Thursday, November 12, 2009

11-05-09: Help me, Ralphie!

Just a few ruminations this morning while I wait for the tent to heat up enough to leave Charlie alone while I'm out foraging more firewood.

Don't, I repeat, don't ever put anything metal that has been outside for more than 15 minutes in your mouth when it's below freezing. Yes, this seems like common sense... We've all heard the horror stories about licking the flagpole. But when you're outside working, especially alone when it's getting dark, you sometimes forget that your lumber marking pen has a metal clip on it; or that the snaps on your coat are metal. It's just second nature to pull the pen cap off with your teeth or to nudge your jacket out of the way with your face. So, now I have two frost burns on my lip and a raw spot on my tongue where I had to yank the frozen pen cap from it.

The same goes for picking up anything metal that's been outside with your bare hands. I had taken a bunch of shelf brackets out of the shed and set them inside the front door. A couple minutes later, having taken off my gloves, I tried to grab them off the floor and they bit me! Luckily, no permanent damage was done to me or the brackets while I frantically waved my hand around to get them to let go. I remembered my lesson when I brought the chainsaws inside!

Yes, you heard right… I brought the chainsaws inside. You might be an Alaskan if you have a chainsaw in your living room and you have to start it inside before you go out (it's not that cold yet, but not far from it). I also brought the chain oil inside since it was about as viscous as blackstrap molasses which couldn't possibly be lubricating the chain all that effectively. Pretty soon we're going to have to start bringing the generator inside when it's not running.

I was supposed to do Deadite Patrol yesterday, but it was 6F with 20 mph winds and the tent would barely stay above 50F… so I made the executive decision that it might possibly be more beneficial to dip into our "insurance firewood" and continue putting up the insulation to keep in some of the heat we're making rather than near freeze to death to make more heat that the wind will just suck away.

Can I just say how incredibly difficult it is to manhandle 4x8 sheets of 3-inch thick foam board by yourself when it's seriously windy outside? This stuff only weighs about 2 lbs; but when the wind is pushing against it, you need the strength of Samson to keep it from flying away or pushing you over. And then there is the fun part of trying to maneuver the sheets around inside the tent with one person and a low ceiling. I made all sorts of creative use of spare lumber and household goods to make a deadman to hold sheets in place while I zip-tied them to the tent frame. Which, by the way, also sucked because the wind was blowing so hard that the tent kept jiggling and knocking things over and out of square… not so bad when I was working on a wall, but really not cool when I was doing the ceiling panels. I, unfortunately, did not get as much done while G-man was in Fairbanks as I'd hoped… but at least the bathroom is entirely done and I've gotten the western corners started. Hopefully, things will go a bit faster when he gets back and there's two people on the job.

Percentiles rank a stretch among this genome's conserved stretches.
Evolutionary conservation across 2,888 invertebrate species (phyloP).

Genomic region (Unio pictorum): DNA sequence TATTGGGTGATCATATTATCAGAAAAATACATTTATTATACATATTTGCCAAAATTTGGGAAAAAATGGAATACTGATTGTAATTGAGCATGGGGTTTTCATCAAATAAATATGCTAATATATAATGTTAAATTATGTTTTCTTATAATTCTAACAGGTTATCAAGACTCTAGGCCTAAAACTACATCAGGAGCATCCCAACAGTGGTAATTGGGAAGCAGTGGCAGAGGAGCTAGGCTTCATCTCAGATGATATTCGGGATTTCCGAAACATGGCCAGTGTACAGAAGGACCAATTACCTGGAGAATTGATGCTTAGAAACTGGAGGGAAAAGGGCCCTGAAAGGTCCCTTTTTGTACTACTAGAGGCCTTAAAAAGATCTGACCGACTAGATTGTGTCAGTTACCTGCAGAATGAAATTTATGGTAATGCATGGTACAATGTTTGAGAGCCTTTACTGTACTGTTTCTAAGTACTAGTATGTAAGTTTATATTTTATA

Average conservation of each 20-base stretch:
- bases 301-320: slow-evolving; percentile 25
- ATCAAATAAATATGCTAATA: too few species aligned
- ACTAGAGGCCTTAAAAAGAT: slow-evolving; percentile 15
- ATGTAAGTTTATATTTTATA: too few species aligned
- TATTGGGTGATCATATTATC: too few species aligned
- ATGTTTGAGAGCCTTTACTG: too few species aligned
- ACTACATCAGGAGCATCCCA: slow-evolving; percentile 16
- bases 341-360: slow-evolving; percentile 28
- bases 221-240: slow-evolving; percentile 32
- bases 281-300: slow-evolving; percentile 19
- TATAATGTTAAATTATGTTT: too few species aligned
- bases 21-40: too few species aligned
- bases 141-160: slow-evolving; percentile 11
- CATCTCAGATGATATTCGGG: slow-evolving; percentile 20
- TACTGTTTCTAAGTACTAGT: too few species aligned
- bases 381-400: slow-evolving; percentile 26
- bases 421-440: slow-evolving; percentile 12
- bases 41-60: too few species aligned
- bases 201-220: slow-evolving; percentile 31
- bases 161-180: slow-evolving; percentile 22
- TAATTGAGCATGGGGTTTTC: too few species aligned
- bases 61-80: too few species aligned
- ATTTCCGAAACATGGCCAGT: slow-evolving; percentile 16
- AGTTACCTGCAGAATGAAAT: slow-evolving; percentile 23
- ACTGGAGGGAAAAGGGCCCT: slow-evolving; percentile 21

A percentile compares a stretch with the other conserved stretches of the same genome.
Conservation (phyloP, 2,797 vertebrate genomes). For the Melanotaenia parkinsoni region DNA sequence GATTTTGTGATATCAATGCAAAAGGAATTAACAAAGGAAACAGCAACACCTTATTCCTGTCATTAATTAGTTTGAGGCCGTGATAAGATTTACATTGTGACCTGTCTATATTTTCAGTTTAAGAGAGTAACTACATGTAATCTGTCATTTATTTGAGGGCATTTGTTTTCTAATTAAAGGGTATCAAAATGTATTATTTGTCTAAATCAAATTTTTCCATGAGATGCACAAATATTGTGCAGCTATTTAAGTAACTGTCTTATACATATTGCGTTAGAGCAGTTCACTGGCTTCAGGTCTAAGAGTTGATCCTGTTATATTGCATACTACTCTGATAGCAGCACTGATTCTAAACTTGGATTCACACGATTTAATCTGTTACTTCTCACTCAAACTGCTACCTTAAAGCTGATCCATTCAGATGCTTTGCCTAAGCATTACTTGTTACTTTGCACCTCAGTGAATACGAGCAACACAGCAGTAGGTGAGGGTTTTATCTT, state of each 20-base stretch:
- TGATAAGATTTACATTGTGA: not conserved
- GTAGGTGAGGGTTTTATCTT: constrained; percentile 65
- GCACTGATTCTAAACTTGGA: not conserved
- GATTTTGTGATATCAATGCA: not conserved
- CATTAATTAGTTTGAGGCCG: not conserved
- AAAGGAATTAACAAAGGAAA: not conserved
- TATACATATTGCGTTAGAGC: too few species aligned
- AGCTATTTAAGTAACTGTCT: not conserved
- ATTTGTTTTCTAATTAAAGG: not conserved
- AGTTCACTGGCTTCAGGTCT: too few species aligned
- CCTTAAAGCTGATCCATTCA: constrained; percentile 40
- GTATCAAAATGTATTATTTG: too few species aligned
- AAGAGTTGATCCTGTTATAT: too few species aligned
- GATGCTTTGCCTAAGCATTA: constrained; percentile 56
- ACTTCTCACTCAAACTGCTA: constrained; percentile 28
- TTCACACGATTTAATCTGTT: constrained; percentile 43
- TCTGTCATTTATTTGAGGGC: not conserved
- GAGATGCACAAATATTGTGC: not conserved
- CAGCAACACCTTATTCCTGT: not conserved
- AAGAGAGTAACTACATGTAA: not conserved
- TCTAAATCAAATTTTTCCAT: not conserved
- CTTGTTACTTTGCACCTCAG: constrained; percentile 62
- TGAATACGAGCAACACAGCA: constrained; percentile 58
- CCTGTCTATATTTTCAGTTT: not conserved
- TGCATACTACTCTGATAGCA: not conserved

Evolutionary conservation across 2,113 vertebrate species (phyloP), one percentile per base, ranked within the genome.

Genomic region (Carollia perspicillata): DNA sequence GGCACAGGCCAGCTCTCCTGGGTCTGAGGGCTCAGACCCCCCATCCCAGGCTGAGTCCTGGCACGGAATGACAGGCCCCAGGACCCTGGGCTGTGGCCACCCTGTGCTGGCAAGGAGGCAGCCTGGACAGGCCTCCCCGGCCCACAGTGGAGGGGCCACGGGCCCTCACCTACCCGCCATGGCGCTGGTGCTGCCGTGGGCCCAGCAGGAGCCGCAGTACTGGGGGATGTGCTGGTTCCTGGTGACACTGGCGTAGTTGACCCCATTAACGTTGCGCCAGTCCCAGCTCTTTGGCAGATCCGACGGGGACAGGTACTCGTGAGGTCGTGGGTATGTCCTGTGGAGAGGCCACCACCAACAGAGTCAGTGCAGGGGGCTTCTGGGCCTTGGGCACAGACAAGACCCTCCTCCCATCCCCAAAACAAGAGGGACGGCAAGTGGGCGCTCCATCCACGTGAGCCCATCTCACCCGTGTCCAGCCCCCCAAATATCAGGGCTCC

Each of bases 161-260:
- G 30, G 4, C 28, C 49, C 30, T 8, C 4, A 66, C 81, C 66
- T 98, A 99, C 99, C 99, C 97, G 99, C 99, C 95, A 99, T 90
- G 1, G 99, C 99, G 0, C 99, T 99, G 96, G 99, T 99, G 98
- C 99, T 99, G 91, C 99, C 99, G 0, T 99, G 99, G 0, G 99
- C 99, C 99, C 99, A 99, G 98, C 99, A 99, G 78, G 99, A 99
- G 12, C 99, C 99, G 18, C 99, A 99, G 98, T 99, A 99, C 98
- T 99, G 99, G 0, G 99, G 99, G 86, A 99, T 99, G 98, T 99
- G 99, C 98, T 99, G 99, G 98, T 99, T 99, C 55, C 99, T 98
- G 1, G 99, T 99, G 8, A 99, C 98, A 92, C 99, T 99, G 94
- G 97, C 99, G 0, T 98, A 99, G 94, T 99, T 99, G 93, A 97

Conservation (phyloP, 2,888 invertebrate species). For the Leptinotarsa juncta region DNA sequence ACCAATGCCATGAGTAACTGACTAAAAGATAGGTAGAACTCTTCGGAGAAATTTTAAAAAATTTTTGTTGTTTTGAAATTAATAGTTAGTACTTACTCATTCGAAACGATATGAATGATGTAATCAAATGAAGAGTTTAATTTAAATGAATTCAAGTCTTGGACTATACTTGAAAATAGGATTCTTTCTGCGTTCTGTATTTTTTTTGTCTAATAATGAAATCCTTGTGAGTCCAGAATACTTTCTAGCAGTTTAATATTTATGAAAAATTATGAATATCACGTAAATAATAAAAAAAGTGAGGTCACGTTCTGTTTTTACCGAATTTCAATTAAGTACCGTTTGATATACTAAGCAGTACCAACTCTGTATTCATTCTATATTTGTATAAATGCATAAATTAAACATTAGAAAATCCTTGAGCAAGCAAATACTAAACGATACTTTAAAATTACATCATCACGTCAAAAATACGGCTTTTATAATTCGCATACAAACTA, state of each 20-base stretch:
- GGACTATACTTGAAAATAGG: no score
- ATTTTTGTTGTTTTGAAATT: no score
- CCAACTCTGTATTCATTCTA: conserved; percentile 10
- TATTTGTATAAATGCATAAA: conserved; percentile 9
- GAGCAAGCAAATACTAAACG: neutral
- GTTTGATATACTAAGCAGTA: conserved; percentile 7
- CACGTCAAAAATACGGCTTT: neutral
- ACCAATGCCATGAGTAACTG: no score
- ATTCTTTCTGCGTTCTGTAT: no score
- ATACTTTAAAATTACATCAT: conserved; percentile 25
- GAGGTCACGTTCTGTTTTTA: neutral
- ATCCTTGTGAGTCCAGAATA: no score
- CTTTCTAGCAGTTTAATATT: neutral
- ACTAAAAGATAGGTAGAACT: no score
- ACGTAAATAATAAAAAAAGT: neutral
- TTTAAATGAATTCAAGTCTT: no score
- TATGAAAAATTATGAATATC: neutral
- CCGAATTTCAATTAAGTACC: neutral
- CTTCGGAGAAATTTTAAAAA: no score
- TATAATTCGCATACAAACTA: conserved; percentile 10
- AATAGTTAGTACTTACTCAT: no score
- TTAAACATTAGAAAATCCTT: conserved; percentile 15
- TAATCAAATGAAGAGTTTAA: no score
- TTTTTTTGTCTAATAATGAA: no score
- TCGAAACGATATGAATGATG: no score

OK - the tent is finally above 60F, time to bank the fire and go scavenge wood! At least the sun is out and the wind is only gusting around 12 mph (seriously, those NREL guys who said there wasn't enough wind here for turbine generators were smoking something!).


The Husqvarna wouldn't start (it's Gungnir's and doesn't like me) and the Shindaiwa doesn't work as well on big or frozen stuff… but I managed. I sawed and I hauled, and sawed and hauled until my arms were sore, and sawed and hauled some more… at least until I came upon fresh bear scat and then I decided that I had enough wood for today (and if not, I'd just have to make it last). It's hard to know how much firewood you really have when it's still in tree form in all different diameters and lengths. So much easier to tell once you've bucked it all and stacked it; but by then it's a bit late to tell whether you need more since it starts getting dark around 5 these days.

I accidentally left the pee-tainers on the deck (meant to empty them before I started), but they're frozen solid now… oops! And I was going to have a PB&J for lunch before I start bucking the firewood… but the jam is frozen too. Looks like we're going to have to start bringing in the "fridge" cooler now as well. I think I might be able to rustle up some Spam if I contort myself around the foam panels that still need to be installed in the pantry. Hmmmmm… it would sure be nice if G-man got home from Fairbanks soon.

No comments: